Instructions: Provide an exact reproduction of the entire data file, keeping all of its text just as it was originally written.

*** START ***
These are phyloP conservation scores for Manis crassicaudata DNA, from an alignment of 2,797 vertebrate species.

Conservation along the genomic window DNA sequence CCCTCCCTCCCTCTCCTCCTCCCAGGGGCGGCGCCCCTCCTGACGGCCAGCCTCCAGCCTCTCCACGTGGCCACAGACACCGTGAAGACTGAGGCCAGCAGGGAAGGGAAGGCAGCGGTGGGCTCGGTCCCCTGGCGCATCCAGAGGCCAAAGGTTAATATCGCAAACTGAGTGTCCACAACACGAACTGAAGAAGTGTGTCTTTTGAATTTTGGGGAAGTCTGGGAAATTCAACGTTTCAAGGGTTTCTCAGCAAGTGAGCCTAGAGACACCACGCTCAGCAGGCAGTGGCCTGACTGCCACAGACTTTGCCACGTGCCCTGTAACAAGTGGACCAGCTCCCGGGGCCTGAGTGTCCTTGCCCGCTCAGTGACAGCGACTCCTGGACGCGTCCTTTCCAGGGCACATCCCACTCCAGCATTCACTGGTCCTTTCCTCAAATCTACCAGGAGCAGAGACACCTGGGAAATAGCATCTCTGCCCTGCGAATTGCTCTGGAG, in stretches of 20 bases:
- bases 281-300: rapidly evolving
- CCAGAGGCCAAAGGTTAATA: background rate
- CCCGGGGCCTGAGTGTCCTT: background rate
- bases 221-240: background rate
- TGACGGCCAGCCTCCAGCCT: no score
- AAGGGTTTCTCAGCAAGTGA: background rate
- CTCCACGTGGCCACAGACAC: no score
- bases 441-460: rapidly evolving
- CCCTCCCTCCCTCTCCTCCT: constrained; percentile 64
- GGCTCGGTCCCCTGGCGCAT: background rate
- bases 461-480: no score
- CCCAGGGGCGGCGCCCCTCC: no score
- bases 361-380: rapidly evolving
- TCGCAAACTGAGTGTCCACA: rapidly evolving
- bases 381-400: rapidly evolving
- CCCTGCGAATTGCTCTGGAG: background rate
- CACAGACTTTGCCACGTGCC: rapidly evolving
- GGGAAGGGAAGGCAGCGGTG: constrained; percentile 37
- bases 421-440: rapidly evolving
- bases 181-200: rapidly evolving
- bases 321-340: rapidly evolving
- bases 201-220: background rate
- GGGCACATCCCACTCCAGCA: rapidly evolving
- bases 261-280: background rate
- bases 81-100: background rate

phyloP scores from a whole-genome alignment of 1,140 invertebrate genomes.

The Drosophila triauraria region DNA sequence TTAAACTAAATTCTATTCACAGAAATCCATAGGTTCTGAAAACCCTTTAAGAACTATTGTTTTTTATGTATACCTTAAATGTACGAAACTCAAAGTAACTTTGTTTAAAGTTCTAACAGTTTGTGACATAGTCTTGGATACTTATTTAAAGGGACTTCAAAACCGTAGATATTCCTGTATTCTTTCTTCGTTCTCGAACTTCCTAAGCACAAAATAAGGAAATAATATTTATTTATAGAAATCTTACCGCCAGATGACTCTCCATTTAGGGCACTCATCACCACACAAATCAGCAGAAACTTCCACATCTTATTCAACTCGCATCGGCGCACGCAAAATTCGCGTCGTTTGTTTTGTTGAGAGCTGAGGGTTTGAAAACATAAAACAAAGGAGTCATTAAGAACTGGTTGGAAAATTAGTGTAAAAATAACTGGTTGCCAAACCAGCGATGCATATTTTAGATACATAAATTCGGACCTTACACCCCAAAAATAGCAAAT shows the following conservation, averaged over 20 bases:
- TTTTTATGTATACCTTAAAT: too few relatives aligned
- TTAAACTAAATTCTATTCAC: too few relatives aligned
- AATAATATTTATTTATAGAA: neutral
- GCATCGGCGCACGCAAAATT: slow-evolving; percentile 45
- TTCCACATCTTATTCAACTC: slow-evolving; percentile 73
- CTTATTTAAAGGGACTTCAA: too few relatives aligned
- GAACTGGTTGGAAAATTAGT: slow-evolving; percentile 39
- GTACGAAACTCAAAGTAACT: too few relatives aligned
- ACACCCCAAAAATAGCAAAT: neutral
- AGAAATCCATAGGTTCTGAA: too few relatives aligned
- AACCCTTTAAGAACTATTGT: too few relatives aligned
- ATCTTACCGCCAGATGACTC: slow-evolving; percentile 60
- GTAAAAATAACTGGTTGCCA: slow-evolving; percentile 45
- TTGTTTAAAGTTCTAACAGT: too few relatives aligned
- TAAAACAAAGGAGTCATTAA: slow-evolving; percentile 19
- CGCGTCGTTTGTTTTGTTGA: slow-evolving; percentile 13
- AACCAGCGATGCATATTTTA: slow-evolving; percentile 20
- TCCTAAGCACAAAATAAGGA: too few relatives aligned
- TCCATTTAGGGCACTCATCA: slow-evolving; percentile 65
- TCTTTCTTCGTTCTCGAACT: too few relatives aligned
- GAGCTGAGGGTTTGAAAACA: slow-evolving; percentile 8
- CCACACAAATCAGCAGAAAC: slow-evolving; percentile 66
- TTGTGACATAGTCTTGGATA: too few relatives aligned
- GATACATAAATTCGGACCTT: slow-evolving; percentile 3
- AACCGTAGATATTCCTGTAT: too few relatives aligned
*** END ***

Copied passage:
These are phyloP conservation scores for Manis crassicaudata DNA, from an alignment of 2,797 vertebrate species.

Conservation along the genomic window DNA sequence CCCTCCCTCCCTCTCCTCCTCCCAGGGGCGGCGCCCCTCCTGACGGCCAGCCTCCAGCCTCTCCACGTGGCCACAGACACCGTGAAGACTGAGGCCAGCAGGGAAGGGAAGGCAGCGGTGGGCTCGGTCCCCTGGCGCATCCAGAGGCCAAAGGTTAATATCGCAAACTGAGTGTCCACAACACGAACTGAAGAAGTGTGTCTTTTGAATTTTGGGGAAGTCTGGGAAATTCAACGTTTCAAGGGTTTCTCAGCAAGTGAGCCTAGAGACACCACGCTCAGCAGGCAGTGGCCTGACTGCCACAGACTTTGCCACGTGCCCTGTAACAAGTGGACCAGCTCCCGGGGCCTGAGTGTCCTTGCCCGCTCAGTGACAGCGACTCCTGGACGCGTCCTTTCCAGGGCACATCCCACTCCAGCATTCACTGGTCCTTTCCTCAAATCTACCAGGAGCAGAGACACCTGGGAAATAGCATCTCTGCCCTGCGAATTGCTCTGGAG, in stretches of 20 bases:
- bases 281-300: rapidly evolving
- CCAGAGGCCAAAGGTTAATA: background rate
- CCCGGGGCCTGAGTGTCCTT: background rate
- bases 221-240: background rate
- TGACGGCCAGCCTCCAGCCT: no score
- AAGGGTTTCTCAGCAAGTGA: background rate
- CTCCACGTGGCCACAGACAC: no score
- bases 441-460: rapidly evolving
- CCCTCCCTCCCTCTCCTCCT: constrained; percentile 64
- GGCTCGGTCCCCTGGCGCAT: background rate
- bases 461-480: no score
- CCCAGGGGCGGCGCCCCTCC: no score
- bases 361-380: rapidly evolving
- TCGCAAACTGAGTGTCCACA: rapidly evolving
- bases 381-400: rapidly evolving
- CCCTGCGAATTGCTCTGGAG: background rate
- CACAGACTTTGCCACGTGCC: rapidly evolving
- GGGAAGGGAAGGCAGCGGTG: constrained; percentile 37
- bases 421-440: rapidly evolving
- bases 181-200: rapidly evolving
- bases 321-340: rapidly evolving
- bases 201-220: background rate
- GGGCACATCCCACTCCAGCA: rapidly evolving
- bases 261-280: background rate
- bases 81-100: background rate

phyloP scores from a whole-genome alignment of 1,140 invertebrate genomes.

The Drosophila triauraria region DNA sequence TTAAACTAAATTCTATTCACAGAAATCCATAGGTTCTGAAAACCCTTTAAGAACTATTGTTTTTTATGTATACCTTAAATGTACGAAACTCAAAGTAACTTTGTTTAAAGTTCTAACAGTTTGTGACATAGTCTTGGATACTTATTTAAAGGGACTTCAAAACCGTAGATATTCCTGTATTCTTTCTTCGTTCTCGAACTTCCTAAGCACAAAATAAGGAAATAATATTTATTTATAGAAATCTTACCGCCAGATGACTCTCCATTTAGGGCACTCATCACCACACAAATCAGCAGAAACTTCCACATCTTATTCAACTCGCATCGGCGCACGCAAAATTCGCGTCGTTTGTTTTGTTGAGAGCTGAGGGTTTGAAAACATAAAACAAAGGAGTCATTAAGAACTGGTTGGAAAATTAGTGTAAAAATAACTGGTTGCCAAACCAGCGATGCATATTTTAGATACATAAATTCGGACCTTACACCCCAAAAATAGCAAAT shows the following conservation, averaged over 20 bases:
- TTTTTATGTATACCTTAAAT: too few relatives aligned
- TTAAACTAAATTCTATTCAC: too few relatives aligned
- AATAATATTTATTTATAGAA: neutral
- GCATCGGCGCACGCAAAATT: slow-evolving; percentile 45
- TTCCACATCTTATTCAACTC: slow-evolving; percentile 73
- CTTATTTAAAGGGACTTCAA: too few relatives aligned
- GAACTGGTTGGAAAATTAGT: slow-evolving; percentile 39
- GTACGAAACTCAAAGTAACT: too few relatives aligned
- ACACCCCAAAAATAGCAAAT: neutral
- AGAAATCCATAGGTTCTGAA: too few relatives aligned
- AACCCTTTAAGAACTATTGT: too few relatives aligned
- ATCTTACCGCCAGATGACTC: slow-evolving; percentile 60
- GTAAAAATAACTGGTTGCCA: slow-evolving; percentile 45
- TTGTTTAAAGTTCTAACAGT: too few relatives aligned
- TAAAACAAAGGAGTCATTAA: slow-evolving; percentile 19
- CGCGTCGTTTGTTTTGTTGA: slow-evolving; percentile 13
- AACCAGCGATGCATATTTTA: slow-evolving; percentile 20
- TCCTAAGCACAAAATAAGGA: too few relatives aligned
- TCCATTTAGGGCACTCATCA: slow-evolving; percentile 65
- TCTTTCTTCGTTCTCGAACT: too few relatives aligned
- GAGCTGAGGGTTTGAAAACA: slow-evolving; percentile 8
- CCACACAAATCAGCAGAAAC: slow-evolving; percentile 66
- TTGTGACATAGTCTTGGATA: too few relatives aligned
- GATACATAAATTCGGACCTT: slow-evolving; percentile 3
- AACCGTAGATATTCCTGTAT: too few relatives aligned